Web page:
Monetary sanctions are a ubiquitous part of court systems. Previous studies have focused largely on these sanctions at the state level or solely on large urban jurisdictions. However, court systems differ considerably across communities of varying population size, composition, and density. This article examines how differences in court structure and organizational dynamics in communities across the rural-urban continuum lead to differences in how court actors consider the role of monetary sanctions. Using interviews with court actors and ethnographic observations in communities across four states, we find that the practical and symbolic nature of monetary sanctions varied by the acquaintanceship density of the court and community. These interpersonal dynamics influenced courtroom considerations, monetary sanctions’ relationship to local finances, and actors’ positioning toward state-level policy. These findings emphasize the importance of court and community context and structure in assessing the law-in-action both when conducting research and designing reform.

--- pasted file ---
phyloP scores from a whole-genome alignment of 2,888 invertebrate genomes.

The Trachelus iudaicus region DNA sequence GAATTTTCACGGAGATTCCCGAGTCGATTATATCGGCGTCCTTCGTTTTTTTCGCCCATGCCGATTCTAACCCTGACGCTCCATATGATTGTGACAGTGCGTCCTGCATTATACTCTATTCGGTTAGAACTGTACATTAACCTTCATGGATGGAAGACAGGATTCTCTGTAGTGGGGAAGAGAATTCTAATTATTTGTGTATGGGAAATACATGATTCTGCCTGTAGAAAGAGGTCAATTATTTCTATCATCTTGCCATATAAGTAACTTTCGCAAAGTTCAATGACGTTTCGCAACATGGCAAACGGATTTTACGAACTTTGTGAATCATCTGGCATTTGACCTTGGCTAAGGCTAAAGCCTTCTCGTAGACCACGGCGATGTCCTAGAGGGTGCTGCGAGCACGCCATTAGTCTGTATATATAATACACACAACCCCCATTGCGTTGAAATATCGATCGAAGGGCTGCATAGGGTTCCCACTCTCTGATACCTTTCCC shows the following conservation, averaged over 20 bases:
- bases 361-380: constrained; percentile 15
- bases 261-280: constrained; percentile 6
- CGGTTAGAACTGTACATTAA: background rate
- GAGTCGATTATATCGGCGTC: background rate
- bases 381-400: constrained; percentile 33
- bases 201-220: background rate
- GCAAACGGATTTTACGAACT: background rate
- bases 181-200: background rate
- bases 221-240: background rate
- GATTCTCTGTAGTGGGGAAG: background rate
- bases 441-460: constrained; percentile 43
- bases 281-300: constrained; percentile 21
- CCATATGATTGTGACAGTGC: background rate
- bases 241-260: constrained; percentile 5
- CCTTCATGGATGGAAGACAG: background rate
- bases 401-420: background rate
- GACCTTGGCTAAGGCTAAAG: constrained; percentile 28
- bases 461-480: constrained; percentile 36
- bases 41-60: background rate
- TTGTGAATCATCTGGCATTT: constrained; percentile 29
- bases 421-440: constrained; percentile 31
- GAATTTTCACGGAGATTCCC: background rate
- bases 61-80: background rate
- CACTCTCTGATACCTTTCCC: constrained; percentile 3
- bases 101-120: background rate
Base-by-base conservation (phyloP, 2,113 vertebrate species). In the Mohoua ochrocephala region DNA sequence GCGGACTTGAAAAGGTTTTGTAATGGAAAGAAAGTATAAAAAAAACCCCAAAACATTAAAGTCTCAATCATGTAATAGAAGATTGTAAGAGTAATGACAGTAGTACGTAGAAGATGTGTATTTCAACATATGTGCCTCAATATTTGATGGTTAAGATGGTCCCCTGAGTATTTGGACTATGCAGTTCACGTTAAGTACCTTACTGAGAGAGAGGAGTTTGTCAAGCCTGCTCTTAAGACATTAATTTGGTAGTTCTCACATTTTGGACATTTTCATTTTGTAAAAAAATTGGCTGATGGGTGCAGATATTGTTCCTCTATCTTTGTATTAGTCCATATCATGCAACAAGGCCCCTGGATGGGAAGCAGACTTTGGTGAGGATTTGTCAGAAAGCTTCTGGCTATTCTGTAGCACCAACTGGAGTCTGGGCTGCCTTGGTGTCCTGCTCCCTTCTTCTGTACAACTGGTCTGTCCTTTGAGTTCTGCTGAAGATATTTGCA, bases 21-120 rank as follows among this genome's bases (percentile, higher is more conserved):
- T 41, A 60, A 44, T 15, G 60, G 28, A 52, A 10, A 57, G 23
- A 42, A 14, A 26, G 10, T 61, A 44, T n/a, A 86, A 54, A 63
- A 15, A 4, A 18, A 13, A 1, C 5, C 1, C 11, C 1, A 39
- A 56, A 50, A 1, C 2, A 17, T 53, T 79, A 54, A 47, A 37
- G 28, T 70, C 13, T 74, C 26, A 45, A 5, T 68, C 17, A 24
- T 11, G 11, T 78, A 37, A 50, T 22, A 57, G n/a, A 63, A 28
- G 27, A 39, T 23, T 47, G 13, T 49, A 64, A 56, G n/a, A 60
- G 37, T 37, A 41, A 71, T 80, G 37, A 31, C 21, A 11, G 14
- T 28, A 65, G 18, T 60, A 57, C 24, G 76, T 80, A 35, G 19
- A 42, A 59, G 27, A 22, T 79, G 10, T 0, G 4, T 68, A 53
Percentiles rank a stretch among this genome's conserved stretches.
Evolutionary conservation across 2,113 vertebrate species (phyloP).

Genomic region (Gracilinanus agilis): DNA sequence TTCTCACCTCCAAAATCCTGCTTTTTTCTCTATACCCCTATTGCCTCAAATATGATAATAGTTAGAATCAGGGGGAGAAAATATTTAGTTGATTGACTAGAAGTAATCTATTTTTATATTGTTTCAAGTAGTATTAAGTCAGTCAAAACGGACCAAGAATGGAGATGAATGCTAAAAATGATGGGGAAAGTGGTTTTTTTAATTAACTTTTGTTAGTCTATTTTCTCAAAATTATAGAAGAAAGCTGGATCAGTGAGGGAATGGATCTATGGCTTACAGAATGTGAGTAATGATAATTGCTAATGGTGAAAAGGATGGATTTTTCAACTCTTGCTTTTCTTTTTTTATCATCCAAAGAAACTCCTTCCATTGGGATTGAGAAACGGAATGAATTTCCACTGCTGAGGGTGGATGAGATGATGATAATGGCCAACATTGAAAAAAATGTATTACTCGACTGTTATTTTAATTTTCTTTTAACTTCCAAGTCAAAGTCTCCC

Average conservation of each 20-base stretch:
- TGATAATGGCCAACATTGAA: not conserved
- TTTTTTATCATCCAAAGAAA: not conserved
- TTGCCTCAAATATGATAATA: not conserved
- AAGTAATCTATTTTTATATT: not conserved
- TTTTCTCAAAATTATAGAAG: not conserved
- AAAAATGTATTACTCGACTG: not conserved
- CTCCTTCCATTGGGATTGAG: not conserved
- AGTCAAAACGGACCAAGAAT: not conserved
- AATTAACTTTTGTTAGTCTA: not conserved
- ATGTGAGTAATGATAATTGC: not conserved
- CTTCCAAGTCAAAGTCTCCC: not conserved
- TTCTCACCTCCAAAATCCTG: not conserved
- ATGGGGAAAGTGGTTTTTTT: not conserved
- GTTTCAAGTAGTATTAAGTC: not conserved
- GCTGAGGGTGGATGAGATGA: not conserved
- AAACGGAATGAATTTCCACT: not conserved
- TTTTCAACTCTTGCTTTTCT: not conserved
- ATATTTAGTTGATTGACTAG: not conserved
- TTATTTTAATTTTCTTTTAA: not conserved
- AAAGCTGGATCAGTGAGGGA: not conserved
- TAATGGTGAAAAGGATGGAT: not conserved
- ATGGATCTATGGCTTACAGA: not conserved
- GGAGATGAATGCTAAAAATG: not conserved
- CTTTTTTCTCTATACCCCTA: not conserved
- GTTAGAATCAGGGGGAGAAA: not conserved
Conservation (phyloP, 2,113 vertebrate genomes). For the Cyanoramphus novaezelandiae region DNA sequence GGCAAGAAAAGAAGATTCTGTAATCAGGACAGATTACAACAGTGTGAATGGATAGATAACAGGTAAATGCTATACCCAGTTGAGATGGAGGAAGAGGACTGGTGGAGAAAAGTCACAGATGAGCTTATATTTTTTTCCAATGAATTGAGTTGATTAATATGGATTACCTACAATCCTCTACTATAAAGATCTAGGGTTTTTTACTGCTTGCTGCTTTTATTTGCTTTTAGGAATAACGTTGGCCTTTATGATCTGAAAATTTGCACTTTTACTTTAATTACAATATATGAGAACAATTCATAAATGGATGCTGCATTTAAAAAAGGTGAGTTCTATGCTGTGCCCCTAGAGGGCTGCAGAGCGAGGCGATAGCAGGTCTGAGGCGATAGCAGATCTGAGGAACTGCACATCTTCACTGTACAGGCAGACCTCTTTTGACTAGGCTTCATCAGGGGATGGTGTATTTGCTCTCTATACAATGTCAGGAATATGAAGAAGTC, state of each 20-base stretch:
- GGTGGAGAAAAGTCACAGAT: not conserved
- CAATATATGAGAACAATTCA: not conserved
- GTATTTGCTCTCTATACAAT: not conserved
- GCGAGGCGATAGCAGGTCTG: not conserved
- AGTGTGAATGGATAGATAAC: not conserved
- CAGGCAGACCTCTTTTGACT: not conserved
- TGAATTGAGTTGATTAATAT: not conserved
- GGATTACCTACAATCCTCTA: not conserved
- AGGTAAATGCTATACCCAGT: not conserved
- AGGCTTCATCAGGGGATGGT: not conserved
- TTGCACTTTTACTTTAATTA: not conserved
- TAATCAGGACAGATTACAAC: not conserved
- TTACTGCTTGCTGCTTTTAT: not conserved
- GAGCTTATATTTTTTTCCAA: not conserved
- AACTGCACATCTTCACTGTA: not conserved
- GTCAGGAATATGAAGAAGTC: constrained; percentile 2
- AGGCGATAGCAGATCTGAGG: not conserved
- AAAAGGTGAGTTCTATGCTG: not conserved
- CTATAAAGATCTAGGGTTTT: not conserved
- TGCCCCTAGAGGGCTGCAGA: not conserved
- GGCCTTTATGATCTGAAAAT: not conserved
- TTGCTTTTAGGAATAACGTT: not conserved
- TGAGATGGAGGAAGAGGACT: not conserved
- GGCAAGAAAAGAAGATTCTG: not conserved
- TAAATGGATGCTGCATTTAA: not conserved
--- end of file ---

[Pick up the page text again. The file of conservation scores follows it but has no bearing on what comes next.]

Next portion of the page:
RSF: The Russell Sage Foundation Journal of the Social Sciences
Kirk, Gabriela; Thompson, Kristina; Huebner, Beth; Uggen, Christopher; and Shannon, Sarah, "Justice by Geography: The Role of Monetary Sanctions Across Communities" (2022). Criminology and Criminal Justice Faculty Works. 17.
Available at: https://irl.umsl.edu/ccj-faculty/17